Here’s how national park reservations have changed since the pandemic

Feb 2, 2021

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National parks have been a respite for United States travelers this year. As dozens of international borders remain closed and as cases continue to skyrocket, road trips and outdoor destinations have been the name of the game.

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How has the unprecedented interest in our nation’s treasures impacted national parks and visitor access?

In This Post

Yosemite National Park

Sunset lights up Horsetail Falls on the large granite face of El Capitan in Yosemite National Park, California. This popular phenomena only occurs once per year, in mid-late February, when the angles are such that the setting sun hits the waterfall at just the right angle to light up the waterfall and associated spray. Photo by Getty Images.

There’s a hidden gem in Yosemite National Park that can only be seen in February: Firefall, a natural phenomenon where the angle of the winter sun perfectly strikes the upper spray of the 1,570-foot Horsetail waterfall, setting the water on “fire.”

The incredible sight is only visible for a few scant days — and only under highly specific conditions, at that. As a result, thousands of visitors flock to the park each year in hopes of catching a glimpse.


But the COVID-19 pandemic is more of a threat than ever throughout the United States. In response, Yosemite has implemented a reservation system in order to limit the number of interested visitors passing through the area at any given time. Day-use permits for 5 a.m. to 11 p.m. access are available based on vehicle, not the number of people, and are only for visitors who are not camping in the park.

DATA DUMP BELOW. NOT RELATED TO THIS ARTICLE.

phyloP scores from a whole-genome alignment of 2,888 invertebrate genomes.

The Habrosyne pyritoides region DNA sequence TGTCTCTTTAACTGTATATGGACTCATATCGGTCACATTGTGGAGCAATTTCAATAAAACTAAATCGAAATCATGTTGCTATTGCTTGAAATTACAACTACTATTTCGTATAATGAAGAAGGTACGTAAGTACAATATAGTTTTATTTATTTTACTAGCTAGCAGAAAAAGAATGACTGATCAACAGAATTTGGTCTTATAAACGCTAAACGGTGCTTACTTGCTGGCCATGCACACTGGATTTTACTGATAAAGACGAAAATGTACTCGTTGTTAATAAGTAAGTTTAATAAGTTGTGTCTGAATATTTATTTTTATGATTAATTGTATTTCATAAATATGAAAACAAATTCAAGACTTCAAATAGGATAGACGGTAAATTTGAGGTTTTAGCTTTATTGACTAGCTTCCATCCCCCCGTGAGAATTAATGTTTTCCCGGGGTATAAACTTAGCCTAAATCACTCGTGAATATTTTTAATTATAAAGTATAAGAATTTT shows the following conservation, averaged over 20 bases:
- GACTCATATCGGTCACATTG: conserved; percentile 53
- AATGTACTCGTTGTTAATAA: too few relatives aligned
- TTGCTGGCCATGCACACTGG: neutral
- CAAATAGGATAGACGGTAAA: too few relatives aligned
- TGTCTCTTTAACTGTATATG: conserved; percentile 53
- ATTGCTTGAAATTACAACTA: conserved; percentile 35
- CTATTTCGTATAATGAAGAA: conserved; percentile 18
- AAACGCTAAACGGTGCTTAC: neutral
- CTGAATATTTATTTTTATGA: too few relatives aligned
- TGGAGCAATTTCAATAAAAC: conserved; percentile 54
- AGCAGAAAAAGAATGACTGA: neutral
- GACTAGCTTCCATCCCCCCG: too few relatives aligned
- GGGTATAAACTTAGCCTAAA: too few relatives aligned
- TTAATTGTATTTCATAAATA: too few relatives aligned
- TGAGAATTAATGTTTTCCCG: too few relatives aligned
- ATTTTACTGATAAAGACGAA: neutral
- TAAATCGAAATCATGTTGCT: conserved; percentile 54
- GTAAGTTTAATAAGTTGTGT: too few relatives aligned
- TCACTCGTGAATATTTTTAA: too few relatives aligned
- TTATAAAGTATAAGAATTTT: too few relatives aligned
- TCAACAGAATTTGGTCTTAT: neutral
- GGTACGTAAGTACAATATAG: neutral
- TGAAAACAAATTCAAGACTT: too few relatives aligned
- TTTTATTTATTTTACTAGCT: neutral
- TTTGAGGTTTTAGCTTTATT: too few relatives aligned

The system just went live Monday, Feb. 1, at 8 a.m. PT, for visits beginning Feb. 8. Predictably, slots are already filling up fast.

Related: How to bask in nature’s glory from home

Eighty percent of day-use reservations are available in advance at, while the remaining 20 percent will be released two days in advance of the available date. For example, Feb 10 reservations will go live at 8 a.m. PT on Feb. 8.

Reservations require a $2 non-refundable fee, which is included in the $35 entrance fee required for each parked car. Annual or lifetime passholders are exempt from the car park fee, but need to pay the $2 fee.

Any cancellations are immediately available on, and each user can make one reservation per day.

Rocky Mountain National Park

(Photo by Brad McGinley Photography/Getty Images)

In contrast to Yosemite, Rocky Mountains National Park this winter temporarily suspended the timed-entry reservation system that had been implemented in June 2020 in response to the COVID-19 pandemic. A news release in early October 2020 stated that the system had helped the park manage visits throughout the summer, and thanked visitors for complying with the regulations.

Wilderness campsite reservations for 2021 continue to follow the usual park system, and will be available online beginning March 1. This year, all reservations must be made online; campsite reservations cannot be made in person before March 15 to prevent the spread of COVID, nor will phone, mail, email and fax reservations will be accepted.

Big Bend National Park

Big Bend National Park. (Photo by Zack Frank/Adobe Stock)

This west Texas destination has remained reservation-free, although the park remains only partially open as of early 2021. Visitors still need to pay park entrance fees, and groups are limited to a single household or up to eight visitors at once. Overnight campers still need advance reservations, according to the park website.

Yellowstone National Park

The home of Old Faithful implemented a reservation system this past winter for visitors hoping to stay at the Mammoth Hot Springs Hotel, although most day trips remain reservation-free except for special activities. Similarly to Big Bend, Yellowstone is only partially open and all visitors are required to stay masked in indoor facilities where proper social distance cannot be maintained.

Featured photo of Big Bend National Park by Zack Frank/Adobe Stock.

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